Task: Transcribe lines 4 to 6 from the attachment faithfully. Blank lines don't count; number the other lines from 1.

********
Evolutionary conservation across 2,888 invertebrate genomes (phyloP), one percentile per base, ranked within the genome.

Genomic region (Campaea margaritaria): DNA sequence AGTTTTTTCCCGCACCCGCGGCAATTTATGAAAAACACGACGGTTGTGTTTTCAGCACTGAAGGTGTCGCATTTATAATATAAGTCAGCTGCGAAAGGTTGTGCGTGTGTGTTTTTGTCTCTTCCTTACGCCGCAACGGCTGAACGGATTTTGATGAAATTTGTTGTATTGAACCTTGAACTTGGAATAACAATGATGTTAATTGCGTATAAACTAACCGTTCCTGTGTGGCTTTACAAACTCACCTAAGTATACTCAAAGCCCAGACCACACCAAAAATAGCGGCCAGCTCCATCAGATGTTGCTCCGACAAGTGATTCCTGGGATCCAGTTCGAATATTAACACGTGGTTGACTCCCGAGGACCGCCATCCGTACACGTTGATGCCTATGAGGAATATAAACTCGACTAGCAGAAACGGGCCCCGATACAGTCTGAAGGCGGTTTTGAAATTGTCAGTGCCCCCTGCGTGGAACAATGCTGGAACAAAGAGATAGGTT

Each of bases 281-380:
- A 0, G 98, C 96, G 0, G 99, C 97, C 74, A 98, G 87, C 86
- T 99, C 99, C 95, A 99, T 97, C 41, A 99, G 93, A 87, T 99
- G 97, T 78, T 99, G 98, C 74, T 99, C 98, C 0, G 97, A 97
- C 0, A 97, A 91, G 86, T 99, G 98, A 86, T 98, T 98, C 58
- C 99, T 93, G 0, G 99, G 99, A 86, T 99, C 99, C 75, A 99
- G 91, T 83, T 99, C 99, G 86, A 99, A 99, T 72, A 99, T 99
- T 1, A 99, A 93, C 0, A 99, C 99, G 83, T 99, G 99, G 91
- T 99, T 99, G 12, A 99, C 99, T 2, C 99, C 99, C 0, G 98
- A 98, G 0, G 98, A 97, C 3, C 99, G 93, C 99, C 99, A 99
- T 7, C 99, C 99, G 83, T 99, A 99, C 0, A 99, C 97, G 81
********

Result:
- A 0, G 98, C 96, G 0, G 99, C 97, C 74, A 98, G 87, C 86
- T 99, C 99, C 95, A 99, T 97, C 41, A 99, G 93, A 87, T 99
- G 97, T 78, T 99, G 98, C 74, T 99, C 98, C 0, G 97, A 97